It is probably these images which motivated Leno to use the strong language he did, and to double down later in an interview with MSNBC. The fact that some of these far-right groups have loose ties to the Putin's party has possibly confused some people, Leno included, into thinking these are Russian state forces torturing gays. But given that the Russian government has so far not condemned what is happening, it has given the impression that these vigilantes are operating with Putin's tacit approval.
The IOC has insisted that the Russian law will not apply to gay athletes or spectators who come to Sochi for the games. But this has been contradicted by Russia's sports minister, who said the law will apply to visitors. Any brandishing of rainbow flags would be illegal.
International human rights groups are calling for the IOC to move the Olympic games to a different city, and they are calling for a boycott of the games by athletes, attendees and sponsors. Petitions are being sent to sponsors such as McDonalds and Coca-Cola asking them to pull their sponsorship. Their logos, superimposed on the gruesome images of gay people being beaten or tortured, have been circulating across social media. A loss of sponsorship could spell trouble for the games, which have already run massively overbudget at $50 billion.
The vastly different attitudes between West and East toward homosexuality have increasingly been causing problems in the sports world. The 2022 World Cup is due to be hosted by Qatar, a country in which homosexual acts are punishable with prison sentences. FIFA president Sepp Blatter was criticised when, in response to a question about what gay football fans who want to attend the games should do, he answered with a smile "I would say that they should refrain from sexual activities.”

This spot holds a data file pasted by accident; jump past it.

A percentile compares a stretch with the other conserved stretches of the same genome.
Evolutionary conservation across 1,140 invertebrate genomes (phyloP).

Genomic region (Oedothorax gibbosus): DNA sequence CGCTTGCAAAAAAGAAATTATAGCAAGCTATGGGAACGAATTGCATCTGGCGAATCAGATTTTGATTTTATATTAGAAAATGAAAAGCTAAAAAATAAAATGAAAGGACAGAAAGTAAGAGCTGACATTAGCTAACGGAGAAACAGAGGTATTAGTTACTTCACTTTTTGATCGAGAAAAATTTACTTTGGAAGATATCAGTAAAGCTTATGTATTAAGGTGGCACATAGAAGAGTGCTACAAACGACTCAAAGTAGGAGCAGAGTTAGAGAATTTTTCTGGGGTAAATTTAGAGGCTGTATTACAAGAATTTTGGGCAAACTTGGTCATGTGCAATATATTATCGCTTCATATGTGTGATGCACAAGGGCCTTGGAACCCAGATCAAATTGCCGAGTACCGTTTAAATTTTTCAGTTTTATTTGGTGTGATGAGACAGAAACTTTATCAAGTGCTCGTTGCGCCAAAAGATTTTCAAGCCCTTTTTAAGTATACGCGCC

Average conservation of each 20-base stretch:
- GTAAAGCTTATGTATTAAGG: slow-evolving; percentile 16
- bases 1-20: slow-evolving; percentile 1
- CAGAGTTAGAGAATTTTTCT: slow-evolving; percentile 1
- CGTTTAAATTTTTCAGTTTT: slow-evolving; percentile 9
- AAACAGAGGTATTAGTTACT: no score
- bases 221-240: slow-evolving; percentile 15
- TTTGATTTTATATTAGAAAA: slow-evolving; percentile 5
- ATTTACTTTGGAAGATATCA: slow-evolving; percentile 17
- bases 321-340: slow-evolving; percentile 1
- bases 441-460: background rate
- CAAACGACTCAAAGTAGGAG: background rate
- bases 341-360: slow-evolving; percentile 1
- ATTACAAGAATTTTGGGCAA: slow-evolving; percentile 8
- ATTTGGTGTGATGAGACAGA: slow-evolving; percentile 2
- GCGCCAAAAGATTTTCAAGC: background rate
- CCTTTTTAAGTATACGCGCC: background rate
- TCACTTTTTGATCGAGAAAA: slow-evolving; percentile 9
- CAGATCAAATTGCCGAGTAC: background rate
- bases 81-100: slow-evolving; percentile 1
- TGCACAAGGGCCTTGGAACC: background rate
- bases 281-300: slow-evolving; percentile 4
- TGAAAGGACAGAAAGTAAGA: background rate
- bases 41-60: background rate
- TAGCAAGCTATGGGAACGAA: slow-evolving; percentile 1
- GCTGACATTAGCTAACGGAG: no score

Obama addressed this problem in his interview with Leno when he noted that Russia is far from alone in its view on homosexuality. He said Draconian laws against homosexuality have made for some “uncomfortable press conferences” for him while visiting leaders in Africa.
Across Africa and the Middle East, homosexuality is punishable by death in 7 countries and by imprisonment in 26 countries. But perhaps what makes the Russian law so alarming to people in the West is that it is seen as backsliding by a large country outside of this region. Russia is, after all, a country that straddles East and West. And it could be argued that an all-encompassing law against the mere ‘expression' of homosexuality is even more dangerous than a seldomly-enforced ban specifically on homosexual sex. It is also new – such a law is not found in the Middle East or Africa.
All of this will make for an uncomfortable Olympic games in February. When asked whether the Olympics should be moved, Obama told Leno “I think Putin and Russia have a big stake in making sure the Olympics work and they understand that most of the countries that participate in the Olympics, we wouldn't tolerate gays and lesbians being treated differently.”
At this point it seems certain that gay activists will test the limits of Russian restraint by staging protests during the Sochi games. Given the frayed current relations between Russia and the West, how the country reacts could have profound foreign policy effects.